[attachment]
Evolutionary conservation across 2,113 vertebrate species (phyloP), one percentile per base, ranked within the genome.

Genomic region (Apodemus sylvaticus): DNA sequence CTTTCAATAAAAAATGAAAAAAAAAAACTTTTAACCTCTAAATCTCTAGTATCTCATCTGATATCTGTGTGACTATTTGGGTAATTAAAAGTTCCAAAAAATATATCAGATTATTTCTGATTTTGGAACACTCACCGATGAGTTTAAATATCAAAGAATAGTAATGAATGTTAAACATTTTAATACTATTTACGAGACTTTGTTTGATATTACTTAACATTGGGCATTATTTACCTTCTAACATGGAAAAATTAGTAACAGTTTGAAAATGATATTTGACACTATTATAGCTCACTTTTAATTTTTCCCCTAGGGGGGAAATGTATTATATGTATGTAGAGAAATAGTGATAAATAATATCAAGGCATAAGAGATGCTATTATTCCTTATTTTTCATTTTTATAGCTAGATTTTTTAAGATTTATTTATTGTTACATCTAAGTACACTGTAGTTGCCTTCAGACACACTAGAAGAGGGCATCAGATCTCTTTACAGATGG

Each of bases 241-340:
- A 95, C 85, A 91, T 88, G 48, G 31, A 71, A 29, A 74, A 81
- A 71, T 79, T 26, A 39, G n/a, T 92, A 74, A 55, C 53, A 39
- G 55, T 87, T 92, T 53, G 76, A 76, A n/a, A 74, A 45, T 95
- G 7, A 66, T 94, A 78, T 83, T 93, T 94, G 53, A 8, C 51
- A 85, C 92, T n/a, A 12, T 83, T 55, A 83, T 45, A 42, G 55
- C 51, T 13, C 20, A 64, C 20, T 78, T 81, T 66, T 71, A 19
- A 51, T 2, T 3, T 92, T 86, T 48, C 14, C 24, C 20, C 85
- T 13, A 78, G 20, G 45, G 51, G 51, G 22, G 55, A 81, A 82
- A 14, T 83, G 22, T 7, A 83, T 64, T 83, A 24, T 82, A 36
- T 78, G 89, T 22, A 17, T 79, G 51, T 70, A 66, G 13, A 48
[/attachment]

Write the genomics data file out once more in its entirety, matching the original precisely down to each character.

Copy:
Evolutionary conservation across 2,113 vertebrate species (phyloP), one percentile per base, ranked within the genome.

Genomic region (Apodemus sylvaticus): DNA sequence CTTTCAATAAAAAATGAAAAAAAAAAACTTTTAACCTCTAAATCTCTAGTATCTCATCTGATATCTGTGTGACTATTTGGGTAATTAAAAGTTCCAAAAAATATATCAGATTATTTCTGATTTTGGAACACTCACCGATGAGTTTAAATATCAAAGAATAGTAATGAATGTTAAACATTTTAATACTATTTACGAGACTTTGTTTGATATTACTTAACATTGGGCATTATTTACCTTCTAACATGGAAAAATTAGTAACAGTTTGAAAATGATATTTGACACTATTATAGCTCACTTTTAATTTTTCCCCTAGGGGGGAAATGTATTATATGTATGTAGAGAAATAGTGATAAATAATATCAAGGCATAAGAGATGCTATTATTCCTTATTTTTCATTTTTATAGCTAGATTTTTTAAGATTTATTTATTGTTACATCTAAGTACACTGTAGTTGCCTTCAGACACACTAGAAGAGGGCATCAGATCTCTTTACAGATGG

Each of bases 241-340:
- A 95, C 85, A 91, T 88, G 48, G 31, A 71, A 29, A 74, A 81
- A 71, T 79, T 26, A 39, G n/a, T 92, A 74, A 55, C 53, A 39
- G 55, T 87, T 92, T 53, G 76, A 76, A n/a, A 74, A 45, T 95
- G 7, A 66, T 94, A 78, T 83, T 93, T 94, G 53, A 8, C 51
- A 85, C 92, T n/a, A 12, T 83, T 55, A 83, T 45, A 42, G 55
- C 51, T 13, C 20, A 64, C 20, T 78, T 81, T 66, T 71, A 19
- A 51, T 2, T 3, T 92, T 86, T 48, C 14, C 24, C 20, C 85
- T 13, A 78, G 20, G 45, G 51, G 51, G 22, G 55, A 81, A 82
- A 14, T 83, G 22, T 7, A 83, T 64, T 83, A 24, T 82, A 36
- T 78, G 89, T 22, A 17, T 79, G 51, T 70, A 66, G 13, A 48